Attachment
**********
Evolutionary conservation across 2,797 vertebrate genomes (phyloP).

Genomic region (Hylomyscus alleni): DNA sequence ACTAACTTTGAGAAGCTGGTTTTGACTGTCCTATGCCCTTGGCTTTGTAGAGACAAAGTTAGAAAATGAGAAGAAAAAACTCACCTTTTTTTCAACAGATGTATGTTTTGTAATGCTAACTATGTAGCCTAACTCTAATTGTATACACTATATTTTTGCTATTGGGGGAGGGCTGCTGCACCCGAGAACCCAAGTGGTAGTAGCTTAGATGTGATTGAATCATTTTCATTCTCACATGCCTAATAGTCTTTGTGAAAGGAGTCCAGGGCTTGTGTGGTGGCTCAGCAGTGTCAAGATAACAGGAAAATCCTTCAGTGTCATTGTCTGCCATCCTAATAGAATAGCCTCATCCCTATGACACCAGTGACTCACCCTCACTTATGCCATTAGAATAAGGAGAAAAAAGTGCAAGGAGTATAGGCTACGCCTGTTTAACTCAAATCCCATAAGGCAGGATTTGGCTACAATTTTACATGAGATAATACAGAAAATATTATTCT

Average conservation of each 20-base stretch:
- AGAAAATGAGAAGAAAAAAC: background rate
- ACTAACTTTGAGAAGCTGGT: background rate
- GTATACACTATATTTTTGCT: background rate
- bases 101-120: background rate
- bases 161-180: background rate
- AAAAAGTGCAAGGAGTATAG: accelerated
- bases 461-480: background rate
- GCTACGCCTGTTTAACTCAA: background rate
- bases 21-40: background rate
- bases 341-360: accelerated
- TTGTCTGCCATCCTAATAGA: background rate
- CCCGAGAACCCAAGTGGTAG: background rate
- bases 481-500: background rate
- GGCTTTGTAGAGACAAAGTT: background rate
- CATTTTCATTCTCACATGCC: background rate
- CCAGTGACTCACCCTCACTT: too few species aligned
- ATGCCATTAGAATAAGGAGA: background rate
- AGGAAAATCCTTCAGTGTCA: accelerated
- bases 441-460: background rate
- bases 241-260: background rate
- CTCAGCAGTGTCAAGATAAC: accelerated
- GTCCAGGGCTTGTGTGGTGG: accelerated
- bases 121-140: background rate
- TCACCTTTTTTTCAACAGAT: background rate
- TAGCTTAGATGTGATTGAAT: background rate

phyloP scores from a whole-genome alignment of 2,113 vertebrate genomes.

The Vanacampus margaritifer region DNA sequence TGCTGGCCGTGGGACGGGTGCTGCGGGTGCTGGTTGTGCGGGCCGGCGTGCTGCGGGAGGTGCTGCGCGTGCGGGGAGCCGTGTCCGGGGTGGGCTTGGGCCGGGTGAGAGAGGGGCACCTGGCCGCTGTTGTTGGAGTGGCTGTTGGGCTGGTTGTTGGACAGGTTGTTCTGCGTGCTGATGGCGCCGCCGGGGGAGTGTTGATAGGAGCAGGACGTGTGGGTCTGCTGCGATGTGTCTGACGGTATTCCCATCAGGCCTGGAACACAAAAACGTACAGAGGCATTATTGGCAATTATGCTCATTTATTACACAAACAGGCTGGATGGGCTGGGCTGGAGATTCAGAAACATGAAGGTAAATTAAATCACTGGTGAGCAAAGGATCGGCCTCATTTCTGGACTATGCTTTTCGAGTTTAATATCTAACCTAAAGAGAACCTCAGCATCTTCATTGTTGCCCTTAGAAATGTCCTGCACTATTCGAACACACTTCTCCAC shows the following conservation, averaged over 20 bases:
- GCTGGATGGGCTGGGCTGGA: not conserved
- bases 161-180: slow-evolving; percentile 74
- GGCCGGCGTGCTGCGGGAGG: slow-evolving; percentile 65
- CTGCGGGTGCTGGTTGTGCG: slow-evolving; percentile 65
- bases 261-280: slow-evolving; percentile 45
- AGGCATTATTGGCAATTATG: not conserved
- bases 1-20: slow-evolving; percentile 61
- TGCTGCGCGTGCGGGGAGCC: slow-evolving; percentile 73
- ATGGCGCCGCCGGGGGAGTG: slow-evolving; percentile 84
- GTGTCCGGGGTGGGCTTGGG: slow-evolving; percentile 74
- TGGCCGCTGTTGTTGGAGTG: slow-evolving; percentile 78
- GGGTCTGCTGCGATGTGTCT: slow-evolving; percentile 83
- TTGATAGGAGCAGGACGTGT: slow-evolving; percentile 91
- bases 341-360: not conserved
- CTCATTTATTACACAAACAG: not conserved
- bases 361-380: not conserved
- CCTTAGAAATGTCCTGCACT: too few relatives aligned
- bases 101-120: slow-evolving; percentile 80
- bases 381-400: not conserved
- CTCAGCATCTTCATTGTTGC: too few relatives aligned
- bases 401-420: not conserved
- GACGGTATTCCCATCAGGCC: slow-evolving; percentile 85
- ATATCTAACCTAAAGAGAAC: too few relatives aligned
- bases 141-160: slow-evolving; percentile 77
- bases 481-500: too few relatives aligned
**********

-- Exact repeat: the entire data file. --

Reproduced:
Evolutionary conservation across 2,797 vertebrate genomes (phyloP).

Genomic region (Hylomyscus alleni): DNA sequence ACTAACTTTGAGAAGCTGGTTTTGACTGTCCTATGCCCTTGGCTTTGTAGAGACAAAGTTAGAAAATGAGAAGAAAAAACTCACCTTTTTTTCAACAGATGTATGTTTTGTAATGCTAACTATGTAGCCTAACTCTAATTGTATACACTATATTTTTGCTATTGGGGGAGGGCTGCTGCACCCGAGAACCCAAGTGGTAGTAGCTTAGATGTGATTGAATCATTTTCATTCTCACATGCCTAATAGTCTTTGTGAAAGGAGTCCAGGGCTTGTGTGGTGGCTCAGCAGTGTCAAGATAACAGGAAAATCCTTCAGTGTCATTGTCTGCCATCCTAATAGAATAGCCTCATCCCTATGACACCAGTGACTCACCCTCACTTATGCCATTAGAATAAGGAGAAAAAAGTGCAAGGAGTATAGGCTACGCCTGTTTAACTCAAATCCCATAAGGCAGGATTTGGCTACAATTTTACATGAGATAATACAGAAAATATTATTCT

Average conservation of each 20-base stretch:
- AGAAAATGAGAAGAAAAAAC: background rate
- ACTAACTTTGAGAAGCTGGT: background rate
- GTATACACTATATTTTTGCT: background rate
- bases 101-120: background rate
- bases 161-180: background rate
- AAAAAGTGCAAGGAGTATAG: accelerated
- bases 461-480: background rate
- GCTACGCCTGTTTAACTCAA: background rate
- bases 21-40: background rate
- bases 341-360: accelerated
- TTGTCTGCCATCCTAATAGA: background rate
- CCCGAGAACCCAAGTGGTAG: background rate
- bases 481-500: background rate
- GGCTTTGTAGAGACAAAGTT: background rate
- CATTTTCATTCTCACATGCC: background rate
- CCAGTGACTCACCCTCACTT: too few species aligned
- ATGCCATTAGAATAAGGAGA: background rate
- AGGAAAATCCTTCAGTGTCA: accelerated
- bases 441-460: background rate
- bases 241-260: background rate
- CTCAGCAGTGTCAAGATAAC: accelerated
- GTCCAGGGCTTGTGTGGTGG: accelerated
- bases 121-140: background rate
- TCACCTTTTTTTCAACAGAT: background rate
- TAGCTTAGATGTGATTGAAT: background rate

phyloP scores from a whole-genome alignment of 2,113 vertebrate genomes.

The Vanacampus margaritifer region DNA sequence TGCTGGCCGTGGGACGGGTGCTGCGGGTGCTGGTTGTGCGGGCCGGCGTGCTGCGGGAGGTGCTGCGCGTGCGGGGAGCCGTGTCCGGGGTGGGCTTGGGCCGGGTGAGAGAGGGGCACCTGGCCGCTGTTGTTGGAGTGGCTGTTGGGCTGGTTGTTGGACAGGTTGTTCTGCGTGCTGATGGCGCCGCCGGGGGAGTGTTGATAGGAGCAGGACGTGTGGGTCTGCTGCGATGTGTCTGACGGTATTCCCATCAGGCCTGGAACACAAAAACGTACAGAGGCATTATTGGCAATTATGCTCATTTATTACACAAACAGGCTGGATGGGCTGGGCTGGAGATTCAGAAACATGAAGGTAAATTAAATCACTGGTGAGCAAAGGATCGGCCTCATTTCTGGACTATGCTTTTCGAGTTTAATATCTAACCTAAAGAGAACCTCAGCATCTTCATTGTTGCCCTTAGAAATGTCCTGCACTATTCGAACACACTTCTCCAC shows the following conservation, averaged over 20 bases:
- GCTGGATGGGCTGGGCTGGA: not conserved
- bases 161-180: slow-evolving; percentile 74
- GGCCGGCGTGCTGCGGGAGG: slow-evolving; percentile 65
- CTGCGGGTGCTGGTTGTGCG: slow-evolving; percentile 65
- bases 261-280: slow-evolving; percentile 45
- AGGCATTATTGGCAATTATG: not conserved
- bases 1-20: slow-evolving; percentile 61
- TGCTGCGCGTGCGGGGAGCC: slow-evolving; percentile 73
- ATGGCGCCGCCGGGGGAGTG: slow-evolving; percentile 84
- GTGTCCGGGGTGGGCTTGGG: slow-evolving; percentile 74
- TGGCCGCTGTTGTTGGAGTG: slow-evolving; percentile 78
- GGGTCTGCTGCGATGTGTCT: slow-evolving; percentile 83
- TTGATAGGAGCAGGACGTGT: slow-evolving; percentile 91
- bases 341-360: not conserved
- CTCATTTATTACACAAACAG: not conserved
- bases 361-380: not conserved
- CCTTAGAAATGTCCTGCACT: too few relatives aligned
- bases 101-120: slow-evolving; percentile 80
- bases 381-400: not conserved
- CTCAGCATCTTCATTGTTGC: too few relatives aligned
- bases 401-420: not conserved
- GACGGTATTCCCATCAGGCC: slow-evolving; percentile 85
- ATATCTAACCTAAAGAGAAC: too few relatives aligned
- bases 141-160: slow-evolving; percentile 77
- bases 481-500: too few relatives aligned